First impression on the combat and progression

Movement feels good. Characters don’t get caught in the geometry as they do in Black Desert Online, and the familiar smooth movement of World of Warcraft and Guild Wars 2 is present. And this all blends in so well with the combat. The heft and weightiness of Black Desert Online’s combat is thereThere are so many crowd control types, but it’s clearly communicated. Players who invest their time on learning their class will be rewarded with class knowledge. It really feels like Black Desert Online without the odd desyncing that happens occasionally.

The hotbars are kept to a minimum. The UI doesn’t feel cluttered.

As a Korean MMORPG, the game borrows heavily from Lineage 2’s gameplay loop. There are mobs to kill and rewards experience, and it’s no small amount. Grinding mobs in the open world looks to be one of the primary sources of experience, loot, and skill points. This, I like. There are also dungeons. Three hours into the game, the first dungeon unlocks. It’s a simple matter of reaching the level requirement and the item level requirement. After that, players just open their map and enter the dungeon of their choice.

The first three hours and first dungeon

After you create your first character, the tutorial starts. We learn that the world is under attack by aliens and you’re the one that’ll help stop it! No surprise there. But it’s a tutorial mission. It’s pretty straightforward. Anyone who’s played an MMO will know exactly what to expect. By the time the tutorial finishes, players will have received their first set of skills, a set of weapons and armor, and gained 20 levels. That’s the first half hour. On the first run, it’s not skippable. But after the first initial run of the tutorial by the first character, subsequent characters can skip it.

I love how colorful this game is!

The second two and a half hours introduce the world, the various systems (which I will discuss in more depth in my next few Elyon articles), and allow players to slow down and smell the roses. Please do. The game is beautiful. It’s hard to believe this is Unreal 3. It makes sense to put it on that engine, though; it’ll allow more computers to play the game. Leveling up slows down from this point on, and with some initial testing, I’ve found just going out and killing mobs seems to be a viable way to level up. But there are other systems.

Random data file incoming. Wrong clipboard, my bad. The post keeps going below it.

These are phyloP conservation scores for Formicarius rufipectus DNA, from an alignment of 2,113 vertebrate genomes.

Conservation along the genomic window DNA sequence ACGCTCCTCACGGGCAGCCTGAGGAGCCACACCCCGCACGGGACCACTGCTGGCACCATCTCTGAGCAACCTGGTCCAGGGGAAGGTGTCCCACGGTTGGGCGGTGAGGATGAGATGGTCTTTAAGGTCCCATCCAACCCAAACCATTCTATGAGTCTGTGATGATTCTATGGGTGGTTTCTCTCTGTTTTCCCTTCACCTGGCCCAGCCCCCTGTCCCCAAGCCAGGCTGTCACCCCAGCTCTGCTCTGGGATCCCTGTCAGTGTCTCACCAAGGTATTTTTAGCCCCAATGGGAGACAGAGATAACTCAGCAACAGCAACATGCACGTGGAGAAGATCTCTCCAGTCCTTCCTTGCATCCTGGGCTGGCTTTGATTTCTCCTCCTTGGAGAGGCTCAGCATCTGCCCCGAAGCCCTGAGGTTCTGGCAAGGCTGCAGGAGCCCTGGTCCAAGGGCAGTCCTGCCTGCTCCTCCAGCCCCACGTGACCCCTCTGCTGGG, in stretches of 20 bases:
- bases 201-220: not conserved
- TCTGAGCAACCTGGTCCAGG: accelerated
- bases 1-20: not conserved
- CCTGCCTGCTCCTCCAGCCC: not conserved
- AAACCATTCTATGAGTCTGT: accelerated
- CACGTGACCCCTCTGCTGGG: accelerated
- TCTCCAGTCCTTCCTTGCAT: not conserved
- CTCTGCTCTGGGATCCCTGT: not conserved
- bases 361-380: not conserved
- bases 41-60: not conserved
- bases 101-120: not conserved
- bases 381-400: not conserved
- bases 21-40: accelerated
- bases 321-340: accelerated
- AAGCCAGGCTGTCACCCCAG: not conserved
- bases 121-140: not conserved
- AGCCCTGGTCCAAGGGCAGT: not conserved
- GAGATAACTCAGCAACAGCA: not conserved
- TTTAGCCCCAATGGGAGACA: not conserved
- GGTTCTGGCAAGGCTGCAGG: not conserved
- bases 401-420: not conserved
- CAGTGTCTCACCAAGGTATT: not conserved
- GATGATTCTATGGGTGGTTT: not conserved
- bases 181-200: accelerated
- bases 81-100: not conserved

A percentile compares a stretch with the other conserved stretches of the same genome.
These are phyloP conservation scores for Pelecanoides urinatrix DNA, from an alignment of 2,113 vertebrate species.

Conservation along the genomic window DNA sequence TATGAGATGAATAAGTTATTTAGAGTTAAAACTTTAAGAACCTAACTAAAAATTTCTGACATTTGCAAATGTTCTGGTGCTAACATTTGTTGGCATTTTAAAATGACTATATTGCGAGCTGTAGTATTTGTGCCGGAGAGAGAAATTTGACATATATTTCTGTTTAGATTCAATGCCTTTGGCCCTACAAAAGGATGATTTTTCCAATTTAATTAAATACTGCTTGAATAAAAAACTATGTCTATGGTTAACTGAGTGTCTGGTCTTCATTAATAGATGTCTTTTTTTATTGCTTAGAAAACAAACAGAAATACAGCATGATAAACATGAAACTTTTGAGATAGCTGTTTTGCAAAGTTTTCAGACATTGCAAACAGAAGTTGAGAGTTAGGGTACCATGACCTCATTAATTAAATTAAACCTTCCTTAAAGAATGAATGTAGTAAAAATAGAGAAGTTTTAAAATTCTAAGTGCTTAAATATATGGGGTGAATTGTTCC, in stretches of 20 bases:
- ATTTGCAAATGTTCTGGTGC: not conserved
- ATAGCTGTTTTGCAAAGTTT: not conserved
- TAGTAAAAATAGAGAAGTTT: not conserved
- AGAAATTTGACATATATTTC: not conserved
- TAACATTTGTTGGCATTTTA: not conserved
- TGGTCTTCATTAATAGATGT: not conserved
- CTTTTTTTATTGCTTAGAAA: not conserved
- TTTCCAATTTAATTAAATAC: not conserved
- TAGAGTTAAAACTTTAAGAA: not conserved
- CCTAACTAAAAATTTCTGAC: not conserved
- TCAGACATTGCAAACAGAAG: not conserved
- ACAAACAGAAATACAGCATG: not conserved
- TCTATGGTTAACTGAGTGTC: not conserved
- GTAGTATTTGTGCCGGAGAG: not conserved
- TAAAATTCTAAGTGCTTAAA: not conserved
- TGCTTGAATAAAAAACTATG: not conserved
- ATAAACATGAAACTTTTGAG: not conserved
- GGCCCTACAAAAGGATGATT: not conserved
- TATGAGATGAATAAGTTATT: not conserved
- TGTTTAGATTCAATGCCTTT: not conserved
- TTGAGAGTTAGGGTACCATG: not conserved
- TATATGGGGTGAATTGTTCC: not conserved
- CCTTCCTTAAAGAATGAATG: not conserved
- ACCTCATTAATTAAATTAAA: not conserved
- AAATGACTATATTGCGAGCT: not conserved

I got introduced to “the quest letters” system early on. They’re basically quest boards. I’m not sure if they refresh daily, but I like how to quest actually completes after players finish the quest itself. No need to go back to an NPC to submit the quest for rewards. It’s a nice little timesaver.

As soon as I reached level 28, the first dungeon unlocked. I can’t really say much considering it’s just the first dungeon, but Final Fantasy XIV’s first dungeon, Sastasha, is way more substantial than this. It was only a solo dungeon, and I cleaned it out in less than 10 minutes. I’ve attached a video of my run below:

It’s not super impressive, but it was a pretty fun run. My instincts tell me that the dungeon runs will be a daily activity, but most of the time will still be spent killing mobs in the open world.

It’s been a fun three hours and I’m eager to dive in deeper. I’m most interested in seeing how far this closed beta will let me level up. Join me next time as I check out the PvP and the other dungeons!

The four wind tiles in Mahjong open all sorts of winning combinations for players of this ancient game – and the “Asian” MMO subgenre is just as varied as the many rulesets in Mahjong. Join Massively OP’s Carlo Lacsina here in our Four Winds column as he covers the diverse assembly of MMOs imported from the East!